Bill Sr. took photos and wrote for the Platte County Record Times in Wheatland and once ran for mayor of that city. But he was more interested in expressing his opinions than calculating the political consequences, Bill Jr. said. He lost.

He also became a volunteer firefighter, then the assistant chief after a year of earning more certifications than anyone on the crew. His children learned about firefighting too.

Libby Smith described her husband's teaching method as Socratic. He found out what people already knew, then became absorbed in activities in which to expand their learning.

For example, a question from one of the kids once inspired a day spent building and launching model rockets.

Bill Sr. taught his son algebra in grade school. His daughter, Jennifer Woolsey, said she would never have passed algebra class if not for her father's patient teaching style. He related the subject to her main interest, horses.

He didn't hesitate to take his children out of school to give them tours of the Smithsonian museums.

He always said he'd earn his bachelor's degree but put it off for years. After all, he worked and was unwilling to lose time enjoying life with his family. But he always learned.

Bill Sr.'s initial motivation for finally earning his bachelor's degree was the need for programmers to have that credential these days. But he would have been happy being a student forever, his family said.

He'd taken college classes off and on for all his adult life. His wife said she didn't mind if he stayed in school forever, if he actually earned a degree.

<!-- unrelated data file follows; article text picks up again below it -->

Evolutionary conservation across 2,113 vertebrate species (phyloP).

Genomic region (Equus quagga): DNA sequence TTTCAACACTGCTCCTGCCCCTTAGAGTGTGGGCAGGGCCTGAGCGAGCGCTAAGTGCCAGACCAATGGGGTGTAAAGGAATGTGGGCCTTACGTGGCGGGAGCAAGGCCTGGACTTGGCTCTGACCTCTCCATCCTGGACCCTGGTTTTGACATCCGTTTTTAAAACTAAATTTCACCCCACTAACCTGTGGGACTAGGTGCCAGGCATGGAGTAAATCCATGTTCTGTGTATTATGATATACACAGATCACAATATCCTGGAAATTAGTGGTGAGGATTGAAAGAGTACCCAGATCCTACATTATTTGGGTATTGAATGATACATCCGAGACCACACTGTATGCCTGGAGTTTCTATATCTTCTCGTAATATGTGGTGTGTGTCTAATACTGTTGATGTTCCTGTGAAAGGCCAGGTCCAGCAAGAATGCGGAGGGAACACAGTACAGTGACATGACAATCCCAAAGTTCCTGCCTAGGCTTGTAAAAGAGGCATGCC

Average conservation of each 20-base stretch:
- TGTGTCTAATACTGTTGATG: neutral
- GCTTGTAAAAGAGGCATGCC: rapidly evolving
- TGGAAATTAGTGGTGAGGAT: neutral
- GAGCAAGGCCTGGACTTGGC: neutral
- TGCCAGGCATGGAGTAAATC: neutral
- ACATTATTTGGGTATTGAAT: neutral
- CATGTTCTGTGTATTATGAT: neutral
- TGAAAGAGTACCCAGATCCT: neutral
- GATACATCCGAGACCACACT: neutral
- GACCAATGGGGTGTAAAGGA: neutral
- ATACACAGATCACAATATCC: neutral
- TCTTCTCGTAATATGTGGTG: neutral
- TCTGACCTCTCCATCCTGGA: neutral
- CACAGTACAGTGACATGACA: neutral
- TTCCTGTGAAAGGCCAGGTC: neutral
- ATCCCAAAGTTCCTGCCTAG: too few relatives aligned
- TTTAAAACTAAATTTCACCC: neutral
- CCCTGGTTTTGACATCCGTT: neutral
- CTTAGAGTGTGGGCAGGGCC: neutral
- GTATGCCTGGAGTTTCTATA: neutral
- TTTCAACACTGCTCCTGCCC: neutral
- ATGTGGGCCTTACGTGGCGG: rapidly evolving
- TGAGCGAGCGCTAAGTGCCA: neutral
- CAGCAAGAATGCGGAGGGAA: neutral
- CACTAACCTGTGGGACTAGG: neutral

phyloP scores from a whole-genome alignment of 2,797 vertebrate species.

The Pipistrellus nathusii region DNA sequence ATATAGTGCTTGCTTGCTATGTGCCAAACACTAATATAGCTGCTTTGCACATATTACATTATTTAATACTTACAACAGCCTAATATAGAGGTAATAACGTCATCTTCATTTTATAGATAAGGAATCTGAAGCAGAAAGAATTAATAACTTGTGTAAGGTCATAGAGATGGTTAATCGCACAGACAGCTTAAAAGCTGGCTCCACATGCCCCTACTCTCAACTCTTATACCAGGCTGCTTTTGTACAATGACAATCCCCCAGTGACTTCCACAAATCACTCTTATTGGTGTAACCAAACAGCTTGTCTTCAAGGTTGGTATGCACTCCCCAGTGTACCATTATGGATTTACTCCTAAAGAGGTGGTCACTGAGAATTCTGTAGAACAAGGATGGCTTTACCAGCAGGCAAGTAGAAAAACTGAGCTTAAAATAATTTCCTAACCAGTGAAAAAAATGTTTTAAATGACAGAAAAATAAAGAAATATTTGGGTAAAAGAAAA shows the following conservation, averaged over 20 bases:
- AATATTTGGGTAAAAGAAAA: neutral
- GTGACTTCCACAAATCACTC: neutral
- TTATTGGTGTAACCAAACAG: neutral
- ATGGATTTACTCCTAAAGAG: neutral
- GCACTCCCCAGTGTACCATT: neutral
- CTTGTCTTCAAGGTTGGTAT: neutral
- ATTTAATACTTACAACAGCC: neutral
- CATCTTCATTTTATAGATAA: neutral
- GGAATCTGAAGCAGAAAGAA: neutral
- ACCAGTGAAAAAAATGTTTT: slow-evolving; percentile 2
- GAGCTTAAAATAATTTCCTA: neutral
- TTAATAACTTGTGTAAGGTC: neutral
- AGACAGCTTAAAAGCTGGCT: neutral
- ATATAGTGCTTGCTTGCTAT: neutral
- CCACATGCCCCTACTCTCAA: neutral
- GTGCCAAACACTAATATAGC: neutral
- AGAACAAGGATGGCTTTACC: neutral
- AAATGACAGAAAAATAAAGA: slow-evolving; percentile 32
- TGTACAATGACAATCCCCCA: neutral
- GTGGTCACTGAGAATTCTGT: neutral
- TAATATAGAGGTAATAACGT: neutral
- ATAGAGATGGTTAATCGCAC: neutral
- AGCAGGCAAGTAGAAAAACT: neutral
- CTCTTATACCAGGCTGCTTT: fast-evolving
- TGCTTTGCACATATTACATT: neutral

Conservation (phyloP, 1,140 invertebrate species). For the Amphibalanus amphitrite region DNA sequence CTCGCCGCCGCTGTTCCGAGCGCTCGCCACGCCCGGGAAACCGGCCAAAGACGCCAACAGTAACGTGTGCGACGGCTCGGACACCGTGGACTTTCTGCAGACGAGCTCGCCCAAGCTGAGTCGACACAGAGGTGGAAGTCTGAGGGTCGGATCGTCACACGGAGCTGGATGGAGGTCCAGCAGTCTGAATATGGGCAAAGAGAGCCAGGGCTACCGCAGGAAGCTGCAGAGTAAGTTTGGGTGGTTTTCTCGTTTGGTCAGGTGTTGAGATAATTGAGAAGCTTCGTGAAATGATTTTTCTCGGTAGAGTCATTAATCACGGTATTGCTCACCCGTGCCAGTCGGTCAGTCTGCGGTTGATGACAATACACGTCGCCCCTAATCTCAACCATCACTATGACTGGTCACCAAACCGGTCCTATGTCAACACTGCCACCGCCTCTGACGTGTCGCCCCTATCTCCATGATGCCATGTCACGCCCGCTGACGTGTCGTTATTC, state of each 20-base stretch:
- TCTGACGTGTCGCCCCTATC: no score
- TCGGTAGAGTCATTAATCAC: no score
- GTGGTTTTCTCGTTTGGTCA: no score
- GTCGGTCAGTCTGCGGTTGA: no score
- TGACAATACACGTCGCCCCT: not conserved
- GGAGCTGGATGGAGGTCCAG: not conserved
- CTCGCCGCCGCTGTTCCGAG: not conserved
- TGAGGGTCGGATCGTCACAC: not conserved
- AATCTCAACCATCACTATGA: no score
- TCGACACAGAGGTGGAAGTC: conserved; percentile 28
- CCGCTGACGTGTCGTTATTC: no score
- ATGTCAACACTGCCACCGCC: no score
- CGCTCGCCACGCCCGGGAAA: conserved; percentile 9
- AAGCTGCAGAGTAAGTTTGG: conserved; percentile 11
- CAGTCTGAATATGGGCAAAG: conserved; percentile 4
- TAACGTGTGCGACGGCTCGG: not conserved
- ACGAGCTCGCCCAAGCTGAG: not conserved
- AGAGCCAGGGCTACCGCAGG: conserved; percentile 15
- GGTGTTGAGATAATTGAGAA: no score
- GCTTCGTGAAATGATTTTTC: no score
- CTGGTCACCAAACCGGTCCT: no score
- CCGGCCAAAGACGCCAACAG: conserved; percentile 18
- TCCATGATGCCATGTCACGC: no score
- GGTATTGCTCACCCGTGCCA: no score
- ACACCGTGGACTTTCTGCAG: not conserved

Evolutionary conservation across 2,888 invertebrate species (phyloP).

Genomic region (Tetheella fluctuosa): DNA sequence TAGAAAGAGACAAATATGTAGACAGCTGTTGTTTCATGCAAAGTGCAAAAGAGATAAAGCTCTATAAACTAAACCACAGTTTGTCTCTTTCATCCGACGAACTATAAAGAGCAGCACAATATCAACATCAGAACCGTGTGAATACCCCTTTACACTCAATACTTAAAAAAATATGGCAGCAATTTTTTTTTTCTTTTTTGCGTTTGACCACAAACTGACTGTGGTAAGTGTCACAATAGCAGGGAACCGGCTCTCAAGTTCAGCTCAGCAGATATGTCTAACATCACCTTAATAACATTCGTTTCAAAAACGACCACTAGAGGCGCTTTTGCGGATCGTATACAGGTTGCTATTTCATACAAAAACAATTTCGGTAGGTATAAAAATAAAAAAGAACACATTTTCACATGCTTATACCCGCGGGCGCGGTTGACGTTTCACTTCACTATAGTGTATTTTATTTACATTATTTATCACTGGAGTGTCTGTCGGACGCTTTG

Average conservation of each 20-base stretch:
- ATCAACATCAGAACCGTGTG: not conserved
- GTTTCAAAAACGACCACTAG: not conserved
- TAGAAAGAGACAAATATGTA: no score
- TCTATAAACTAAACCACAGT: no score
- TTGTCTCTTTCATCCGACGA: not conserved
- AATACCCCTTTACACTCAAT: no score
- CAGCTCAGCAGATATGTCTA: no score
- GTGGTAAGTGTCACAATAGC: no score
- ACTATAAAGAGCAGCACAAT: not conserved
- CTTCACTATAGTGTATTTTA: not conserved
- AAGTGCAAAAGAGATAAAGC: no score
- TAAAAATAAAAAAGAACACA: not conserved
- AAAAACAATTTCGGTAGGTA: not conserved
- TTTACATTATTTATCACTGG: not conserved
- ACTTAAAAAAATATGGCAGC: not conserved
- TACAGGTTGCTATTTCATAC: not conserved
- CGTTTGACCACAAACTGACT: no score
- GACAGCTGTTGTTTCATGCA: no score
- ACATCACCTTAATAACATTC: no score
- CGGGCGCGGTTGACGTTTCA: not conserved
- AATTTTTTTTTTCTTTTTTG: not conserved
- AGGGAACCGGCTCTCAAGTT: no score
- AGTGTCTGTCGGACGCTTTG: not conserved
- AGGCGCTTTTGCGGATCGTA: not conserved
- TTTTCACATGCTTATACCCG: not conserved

They made a deal: He'd complete his bachelor's degree and walk at commencement if she earned a doctoral degree. So he enrolled as a senior at UW seven years ago.

Libby has a year left on her end of the bargain. She also took a higher-paying nursing job in California and later Kentucky so Bill Sr. could go to school in Laramie. He'd planned to join her in Kentucky this summer. At the time of his death, they were discussing their options, such as him selling the house and moving to Kentucky, going to graduate school in Laramie or Kentucky, and the two of them eventually retiring in Laramie and him going to school forever.

He died the day Libby and Bill Jr. arrived from Bill Jr.'s home in Kentucky to celebrate Bill Sr.'s accomplishment. By the time they returned home, he was dead.

Libby had watched her son and daughter walk across the same commencement stage before. Bill Jr. had also graduated with a law degree in California. Each time, Bill Sr. had sat at her side.

It should have been the other way around this time.

Even in the sorrow, the moment was one of the proudest of her life, she said.

Her daughter held her hand while Bill Jr. was presented with his father's degree. Woolsey had just whispered they should stand when the time came. Libby admired her children's grace.

"I knew my kids were all grown up," Libby said.

Bill Sr. hadn't wanted to walk in his graduation ceremony. Certificates, degree letters and commencement meant little to him. It was the gained knowledge that mattered.

His family felt differently.

"To me, it was a big deal because he had told his children and his grandchildren, 'Someday I'm going to do this,'" Libby said. "I said, 'That's what you're doing. You're letting them know if you have a goal, then you can complete it.'"

When Bill Jr. put on a UW cap and gown of his own 15 years ago, his father raised his glass and presented a toast. "I am so proud of you!" he said.

Bill Sr. wasn't a man given to sentimental outbursts, Bill Jr. said. Those six words packed meaning.

Last month, Bill Jr. couldn't tell his father how proud he was of him. But he could — and did — show the world what his father had accomplished.

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Information from: Casper (Wyo.) Star-Tribune, http://www.trib.com